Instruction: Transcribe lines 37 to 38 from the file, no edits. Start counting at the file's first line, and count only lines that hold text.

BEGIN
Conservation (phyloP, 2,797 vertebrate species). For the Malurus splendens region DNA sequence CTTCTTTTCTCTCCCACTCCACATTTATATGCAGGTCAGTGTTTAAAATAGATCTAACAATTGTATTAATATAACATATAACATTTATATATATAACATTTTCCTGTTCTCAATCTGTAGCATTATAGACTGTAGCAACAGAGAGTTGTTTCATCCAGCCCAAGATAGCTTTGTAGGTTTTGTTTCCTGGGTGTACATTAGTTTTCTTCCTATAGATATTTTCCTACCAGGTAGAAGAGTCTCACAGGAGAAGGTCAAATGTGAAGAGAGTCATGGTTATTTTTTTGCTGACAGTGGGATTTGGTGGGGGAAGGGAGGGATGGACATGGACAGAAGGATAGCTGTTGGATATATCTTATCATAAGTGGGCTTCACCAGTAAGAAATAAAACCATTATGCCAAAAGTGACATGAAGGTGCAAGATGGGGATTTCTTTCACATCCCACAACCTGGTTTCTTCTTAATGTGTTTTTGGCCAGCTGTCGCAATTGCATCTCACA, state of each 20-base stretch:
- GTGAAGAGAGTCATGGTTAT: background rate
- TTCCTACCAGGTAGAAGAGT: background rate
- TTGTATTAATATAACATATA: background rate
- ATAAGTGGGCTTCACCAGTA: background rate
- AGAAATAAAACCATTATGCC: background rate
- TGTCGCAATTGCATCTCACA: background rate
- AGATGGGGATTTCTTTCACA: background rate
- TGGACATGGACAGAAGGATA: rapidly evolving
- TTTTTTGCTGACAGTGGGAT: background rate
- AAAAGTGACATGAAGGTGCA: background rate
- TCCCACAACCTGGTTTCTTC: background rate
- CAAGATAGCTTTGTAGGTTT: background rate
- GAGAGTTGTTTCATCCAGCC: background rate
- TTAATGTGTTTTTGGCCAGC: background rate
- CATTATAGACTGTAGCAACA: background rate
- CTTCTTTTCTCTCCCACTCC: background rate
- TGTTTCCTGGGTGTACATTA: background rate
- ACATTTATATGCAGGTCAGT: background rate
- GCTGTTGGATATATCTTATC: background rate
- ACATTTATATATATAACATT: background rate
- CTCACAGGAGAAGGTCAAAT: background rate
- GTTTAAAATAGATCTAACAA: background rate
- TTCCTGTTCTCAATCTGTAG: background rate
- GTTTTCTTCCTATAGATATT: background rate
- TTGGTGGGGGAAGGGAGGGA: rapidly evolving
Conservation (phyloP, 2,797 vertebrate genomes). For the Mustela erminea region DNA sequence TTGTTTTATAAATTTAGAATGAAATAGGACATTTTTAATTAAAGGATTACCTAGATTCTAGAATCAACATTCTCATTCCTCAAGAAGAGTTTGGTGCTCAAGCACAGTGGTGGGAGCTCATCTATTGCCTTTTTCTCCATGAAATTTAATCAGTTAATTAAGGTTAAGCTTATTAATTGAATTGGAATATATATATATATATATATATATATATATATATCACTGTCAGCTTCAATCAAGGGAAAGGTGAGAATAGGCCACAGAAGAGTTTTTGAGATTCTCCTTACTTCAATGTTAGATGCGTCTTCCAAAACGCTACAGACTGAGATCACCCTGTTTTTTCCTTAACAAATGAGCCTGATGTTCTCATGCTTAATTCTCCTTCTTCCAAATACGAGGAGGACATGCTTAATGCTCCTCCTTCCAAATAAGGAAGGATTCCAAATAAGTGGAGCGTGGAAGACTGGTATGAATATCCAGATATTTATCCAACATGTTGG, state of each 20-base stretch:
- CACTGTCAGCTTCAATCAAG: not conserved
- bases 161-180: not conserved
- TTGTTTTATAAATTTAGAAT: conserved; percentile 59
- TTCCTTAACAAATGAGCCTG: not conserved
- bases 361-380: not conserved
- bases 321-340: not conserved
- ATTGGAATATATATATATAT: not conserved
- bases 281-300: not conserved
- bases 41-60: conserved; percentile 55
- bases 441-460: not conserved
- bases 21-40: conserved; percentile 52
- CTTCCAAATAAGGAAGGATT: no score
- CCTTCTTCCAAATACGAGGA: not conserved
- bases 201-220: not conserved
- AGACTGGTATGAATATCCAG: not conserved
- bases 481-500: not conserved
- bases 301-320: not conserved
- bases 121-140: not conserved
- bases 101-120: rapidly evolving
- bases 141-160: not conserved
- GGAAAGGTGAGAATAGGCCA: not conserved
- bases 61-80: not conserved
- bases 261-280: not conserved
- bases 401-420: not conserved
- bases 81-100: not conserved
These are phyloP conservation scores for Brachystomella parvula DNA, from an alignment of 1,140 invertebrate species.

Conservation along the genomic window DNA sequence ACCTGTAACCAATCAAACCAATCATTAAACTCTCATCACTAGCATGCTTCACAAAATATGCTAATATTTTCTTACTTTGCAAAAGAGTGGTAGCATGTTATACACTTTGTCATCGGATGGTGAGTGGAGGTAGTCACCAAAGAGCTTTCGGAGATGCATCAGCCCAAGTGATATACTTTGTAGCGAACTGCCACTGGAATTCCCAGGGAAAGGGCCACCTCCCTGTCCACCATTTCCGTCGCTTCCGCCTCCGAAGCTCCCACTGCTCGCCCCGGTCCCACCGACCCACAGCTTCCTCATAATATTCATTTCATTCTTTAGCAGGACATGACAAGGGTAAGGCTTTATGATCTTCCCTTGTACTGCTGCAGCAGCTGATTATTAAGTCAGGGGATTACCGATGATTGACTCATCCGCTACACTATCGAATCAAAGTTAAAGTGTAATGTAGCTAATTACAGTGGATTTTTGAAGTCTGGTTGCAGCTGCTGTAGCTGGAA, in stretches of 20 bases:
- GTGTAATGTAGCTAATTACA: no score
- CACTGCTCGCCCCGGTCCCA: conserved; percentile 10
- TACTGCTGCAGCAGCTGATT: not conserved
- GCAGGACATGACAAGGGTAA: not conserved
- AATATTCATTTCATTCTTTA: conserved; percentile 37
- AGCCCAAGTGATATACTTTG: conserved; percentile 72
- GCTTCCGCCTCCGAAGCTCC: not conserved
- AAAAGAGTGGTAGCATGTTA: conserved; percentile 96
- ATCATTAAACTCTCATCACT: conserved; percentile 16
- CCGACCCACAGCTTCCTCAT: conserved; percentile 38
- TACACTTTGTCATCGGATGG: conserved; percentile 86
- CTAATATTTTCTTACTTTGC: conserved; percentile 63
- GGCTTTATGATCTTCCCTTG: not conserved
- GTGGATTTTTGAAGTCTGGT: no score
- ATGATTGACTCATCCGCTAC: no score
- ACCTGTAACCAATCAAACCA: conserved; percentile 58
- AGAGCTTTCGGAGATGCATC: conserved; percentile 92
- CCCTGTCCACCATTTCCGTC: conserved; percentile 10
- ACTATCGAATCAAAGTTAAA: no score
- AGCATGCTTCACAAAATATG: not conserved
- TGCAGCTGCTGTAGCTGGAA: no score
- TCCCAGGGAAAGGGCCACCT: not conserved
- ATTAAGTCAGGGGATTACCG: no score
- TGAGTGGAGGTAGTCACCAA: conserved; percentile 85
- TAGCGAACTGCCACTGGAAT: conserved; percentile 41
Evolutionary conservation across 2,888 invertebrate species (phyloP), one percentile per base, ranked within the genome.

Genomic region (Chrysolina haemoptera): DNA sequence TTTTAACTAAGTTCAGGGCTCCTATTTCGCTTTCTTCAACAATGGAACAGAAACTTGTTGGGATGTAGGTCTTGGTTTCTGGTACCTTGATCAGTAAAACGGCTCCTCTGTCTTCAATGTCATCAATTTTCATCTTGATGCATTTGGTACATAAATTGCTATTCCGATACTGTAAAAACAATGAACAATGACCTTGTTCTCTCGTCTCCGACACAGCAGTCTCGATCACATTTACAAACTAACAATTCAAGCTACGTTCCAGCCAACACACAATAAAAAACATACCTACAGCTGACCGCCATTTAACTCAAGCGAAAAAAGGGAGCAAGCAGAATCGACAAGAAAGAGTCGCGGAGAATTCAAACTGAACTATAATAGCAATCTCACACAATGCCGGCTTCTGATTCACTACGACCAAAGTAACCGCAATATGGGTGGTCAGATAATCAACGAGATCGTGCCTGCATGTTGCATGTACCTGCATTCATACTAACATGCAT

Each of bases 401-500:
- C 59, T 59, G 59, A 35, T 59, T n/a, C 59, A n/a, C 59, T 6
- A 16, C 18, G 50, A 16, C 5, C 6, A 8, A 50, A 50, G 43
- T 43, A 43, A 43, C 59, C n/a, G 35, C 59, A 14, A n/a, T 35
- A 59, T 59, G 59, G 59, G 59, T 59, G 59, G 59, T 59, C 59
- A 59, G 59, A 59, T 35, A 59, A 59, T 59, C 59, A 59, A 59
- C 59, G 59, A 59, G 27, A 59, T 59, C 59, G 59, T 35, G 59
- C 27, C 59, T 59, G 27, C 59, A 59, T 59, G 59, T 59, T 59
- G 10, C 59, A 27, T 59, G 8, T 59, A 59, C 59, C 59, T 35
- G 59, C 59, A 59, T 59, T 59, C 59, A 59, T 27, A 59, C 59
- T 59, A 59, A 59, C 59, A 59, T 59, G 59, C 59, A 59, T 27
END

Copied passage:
- bases 441-460: not conserved
- bases 21-40: conserved; percentile 52